Review: NORTH AND SOUTH by Elizabeth Gaskell

512710North and South by Elizabeth Gaskell (a contemporary of Charles Dickens) is set in Victorian England, and focuses on the huge changes that industrialization had brought to the country, highlighted by the social clashes between the tradesmen who are becoming rich and powerful, and the “old money” gentility. The story is told through three families, the Thorntons (southern tradesmen, the Hales (northern gentility), and the Higginses (southern working class). Margaret Hale, our bold heroine protagonist, moves to Milton, a northern industrial town, with her father, a dissenting clergyman, and her mother. There, she is initially repulsed by the different way of living all around her, and especially by the owners of the various mills and factories, exemplified by Mr. Thornton. She also befriends the Higginses, who work in the mills and give her first-hand accounts of how horrible it can be to work there.
That’s the stage, in a nutshell, but there is a LOT going on in this novel, both on a basic plot level and on a thematic level. The Hales are struggling to adjust to their new life, the Thorntons are struggling with their business and a union strike, the Higginses are involved with the strike, pretty much everyone gets sick at some point, and there’s a mystery involving Margaret’s brother Frederick. There may or may not be a romantic plot as well. ALL of the individuals clash with each other, usually because of misunderstandings because they’re all REALLY defensive toward their own way of life. There are frequent arguments and collisions between the North and South, the rich and poor, the educated and non-educated, and the pride of one character and another.


I enjoyed this novel, for the most part. It was very intelligent in the way that all angles of everything were thought out or developed. The different characters were all very well-rounded and the way they constantly misunderstood one another was hilarious, because the writing is thorough enough that the reader understands everyone but none of the characters understand each other. The strike was the most interesting for me of the many plots going on, because it showed all of the issues at stake so clearly. I REALLY loved Margaret. She’s very conscientious of how she behaves, so often other people don’t understand the amount of FEELS she is having because she’s trying to deal with her problems or not burden other people. This makes her come across as haughty and proud very often, when sometimes she’s just shy or feeling sad and covering it up. But she’s very bold and brave when it matters, and she takes care of her family through some really difficult times. Go Marg.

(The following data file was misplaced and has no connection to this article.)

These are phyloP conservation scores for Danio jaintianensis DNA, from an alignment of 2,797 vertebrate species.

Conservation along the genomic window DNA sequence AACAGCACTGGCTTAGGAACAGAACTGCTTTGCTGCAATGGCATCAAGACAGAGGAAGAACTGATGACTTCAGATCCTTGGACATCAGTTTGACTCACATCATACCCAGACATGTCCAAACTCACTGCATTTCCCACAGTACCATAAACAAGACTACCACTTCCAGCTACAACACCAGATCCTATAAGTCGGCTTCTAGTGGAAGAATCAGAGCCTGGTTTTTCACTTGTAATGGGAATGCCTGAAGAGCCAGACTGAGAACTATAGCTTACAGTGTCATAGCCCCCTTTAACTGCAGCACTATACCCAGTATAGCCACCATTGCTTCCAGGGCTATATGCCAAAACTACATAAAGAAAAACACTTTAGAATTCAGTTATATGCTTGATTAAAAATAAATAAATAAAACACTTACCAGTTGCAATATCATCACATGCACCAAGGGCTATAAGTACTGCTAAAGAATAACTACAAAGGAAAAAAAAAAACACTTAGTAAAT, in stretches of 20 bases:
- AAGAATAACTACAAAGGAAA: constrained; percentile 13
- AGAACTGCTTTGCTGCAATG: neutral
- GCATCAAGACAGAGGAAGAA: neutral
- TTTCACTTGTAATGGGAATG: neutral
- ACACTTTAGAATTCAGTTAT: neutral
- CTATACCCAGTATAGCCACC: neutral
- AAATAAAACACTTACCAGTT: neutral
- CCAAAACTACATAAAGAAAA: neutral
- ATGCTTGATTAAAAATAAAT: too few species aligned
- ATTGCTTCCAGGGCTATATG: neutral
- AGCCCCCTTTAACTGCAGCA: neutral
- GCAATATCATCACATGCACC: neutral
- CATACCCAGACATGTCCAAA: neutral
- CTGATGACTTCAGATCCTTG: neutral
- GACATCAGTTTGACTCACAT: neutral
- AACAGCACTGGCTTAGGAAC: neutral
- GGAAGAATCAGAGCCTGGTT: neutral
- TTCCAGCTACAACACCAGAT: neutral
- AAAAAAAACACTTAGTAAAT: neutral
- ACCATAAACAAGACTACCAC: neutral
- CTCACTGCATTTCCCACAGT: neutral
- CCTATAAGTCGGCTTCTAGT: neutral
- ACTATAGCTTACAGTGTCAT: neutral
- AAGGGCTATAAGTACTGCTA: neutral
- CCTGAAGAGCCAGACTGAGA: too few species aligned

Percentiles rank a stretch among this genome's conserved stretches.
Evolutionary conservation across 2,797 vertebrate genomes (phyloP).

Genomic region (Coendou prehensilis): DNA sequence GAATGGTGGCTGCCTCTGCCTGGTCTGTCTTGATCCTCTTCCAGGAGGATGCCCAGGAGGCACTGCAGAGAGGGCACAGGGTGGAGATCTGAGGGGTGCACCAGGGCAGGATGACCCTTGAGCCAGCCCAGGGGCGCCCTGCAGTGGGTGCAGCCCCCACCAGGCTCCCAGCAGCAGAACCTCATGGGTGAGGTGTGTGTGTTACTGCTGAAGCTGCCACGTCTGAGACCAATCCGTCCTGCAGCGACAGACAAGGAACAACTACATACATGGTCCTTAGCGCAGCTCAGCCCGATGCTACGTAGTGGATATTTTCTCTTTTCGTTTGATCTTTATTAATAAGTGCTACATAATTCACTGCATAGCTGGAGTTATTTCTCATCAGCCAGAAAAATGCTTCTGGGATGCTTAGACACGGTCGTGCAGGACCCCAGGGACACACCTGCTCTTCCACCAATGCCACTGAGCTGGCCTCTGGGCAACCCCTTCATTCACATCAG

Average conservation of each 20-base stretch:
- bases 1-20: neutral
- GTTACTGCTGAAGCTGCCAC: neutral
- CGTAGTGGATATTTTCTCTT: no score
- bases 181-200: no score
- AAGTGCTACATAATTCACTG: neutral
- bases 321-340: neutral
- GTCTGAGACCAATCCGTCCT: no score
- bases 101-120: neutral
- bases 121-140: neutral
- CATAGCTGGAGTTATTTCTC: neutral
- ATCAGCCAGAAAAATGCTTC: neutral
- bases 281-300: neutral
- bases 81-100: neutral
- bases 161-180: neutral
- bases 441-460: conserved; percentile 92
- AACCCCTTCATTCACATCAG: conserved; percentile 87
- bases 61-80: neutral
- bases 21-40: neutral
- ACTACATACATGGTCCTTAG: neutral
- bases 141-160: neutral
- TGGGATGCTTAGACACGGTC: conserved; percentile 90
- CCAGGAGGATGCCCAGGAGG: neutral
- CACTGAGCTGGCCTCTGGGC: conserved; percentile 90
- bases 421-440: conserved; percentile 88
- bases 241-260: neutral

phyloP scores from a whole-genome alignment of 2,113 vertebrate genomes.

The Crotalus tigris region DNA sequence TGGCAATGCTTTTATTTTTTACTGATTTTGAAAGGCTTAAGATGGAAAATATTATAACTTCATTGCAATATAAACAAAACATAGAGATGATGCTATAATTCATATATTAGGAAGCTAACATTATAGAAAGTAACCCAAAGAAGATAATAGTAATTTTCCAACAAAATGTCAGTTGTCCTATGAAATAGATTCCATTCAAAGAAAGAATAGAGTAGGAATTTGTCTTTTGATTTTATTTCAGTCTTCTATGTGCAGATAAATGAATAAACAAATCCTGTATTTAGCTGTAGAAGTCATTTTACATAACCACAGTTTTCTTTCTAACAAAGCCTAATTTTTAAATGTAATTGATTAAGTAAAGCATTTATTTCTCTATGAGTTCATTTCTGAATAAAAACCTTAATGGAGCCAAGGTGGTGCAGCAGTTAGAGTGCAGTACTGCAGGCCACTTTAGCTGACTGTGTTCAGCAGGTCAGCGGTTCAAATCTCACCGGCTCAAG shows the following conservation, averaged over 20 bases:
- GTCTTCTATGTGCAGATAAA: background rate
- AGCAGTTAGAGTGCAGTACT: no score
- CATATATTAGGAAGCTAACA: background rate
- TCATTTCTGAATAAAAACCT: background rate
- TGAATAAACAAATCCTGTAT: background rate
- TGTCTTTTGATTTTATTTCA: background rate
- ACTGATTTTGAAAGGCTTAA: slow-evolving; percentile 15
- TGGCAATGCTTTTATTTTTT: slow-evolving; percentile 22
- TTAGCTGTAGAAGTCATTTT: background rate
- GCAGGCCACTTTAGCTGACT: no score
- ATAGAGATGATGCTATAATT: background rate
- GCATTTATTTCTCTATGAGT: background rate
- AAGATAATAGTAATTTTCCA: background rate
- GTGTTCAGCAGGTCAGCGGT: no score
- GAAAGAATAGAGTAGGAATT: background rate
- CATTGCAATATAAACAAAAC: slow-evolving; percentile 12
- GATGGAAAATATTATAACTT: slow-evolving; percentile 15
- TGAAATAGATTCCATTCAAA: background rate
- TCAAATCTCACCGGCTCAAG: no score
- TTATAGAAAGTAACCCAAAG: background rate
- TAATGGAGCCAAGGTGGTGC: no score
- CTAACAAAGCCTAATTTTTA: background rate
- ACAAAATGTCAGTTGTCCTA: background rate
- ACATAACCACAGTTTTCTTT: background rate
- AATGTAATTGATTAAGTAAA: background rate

My main complaint is one of pacing. There were several sections that moved very slowly, mostly because a couple of characters would get bogged down in arguing about something, such as the strike, again. I kept willing external events to happen to the characters so that they would have to DEAL with them rather than talk about them. This could also make it feel like the author was just setting up these characters and this situation so she could talk about “Real Issues.”

Overall, I recommend it if you are interested in this time period or enjoy complicated romantic dramas. It’s worth the work.


Author: bahnree

just a simple girl trying to read my way through the universe

4 thoughts on “Review: NORTH AND SOUTH by Elizabeth Gaskell”

  1. Ugh, why do you always trick me into thinking I’ll like classical literature and then TA-DA NO I DON”T but see, this almost sounds plausibly like I’d like it.

  2. Oooh, I want to read this! Sounds lovely! Of course, it might just be your syrupy way with words that’s making it sound so lovely ;D

Leave a Reply

Fill in your details below or click an icon to log in: Logo

You are commenting using your account. Log Out /  Change )

Google+ photo

You are commenting using your Google+ account. Log Out /  Change )

Twitter picture

You are commenting using your Twitter account. Log Out /  Change )

Facebook photo

You are commenting using your Facebook account. Log Out /  Change )


Connecting to %s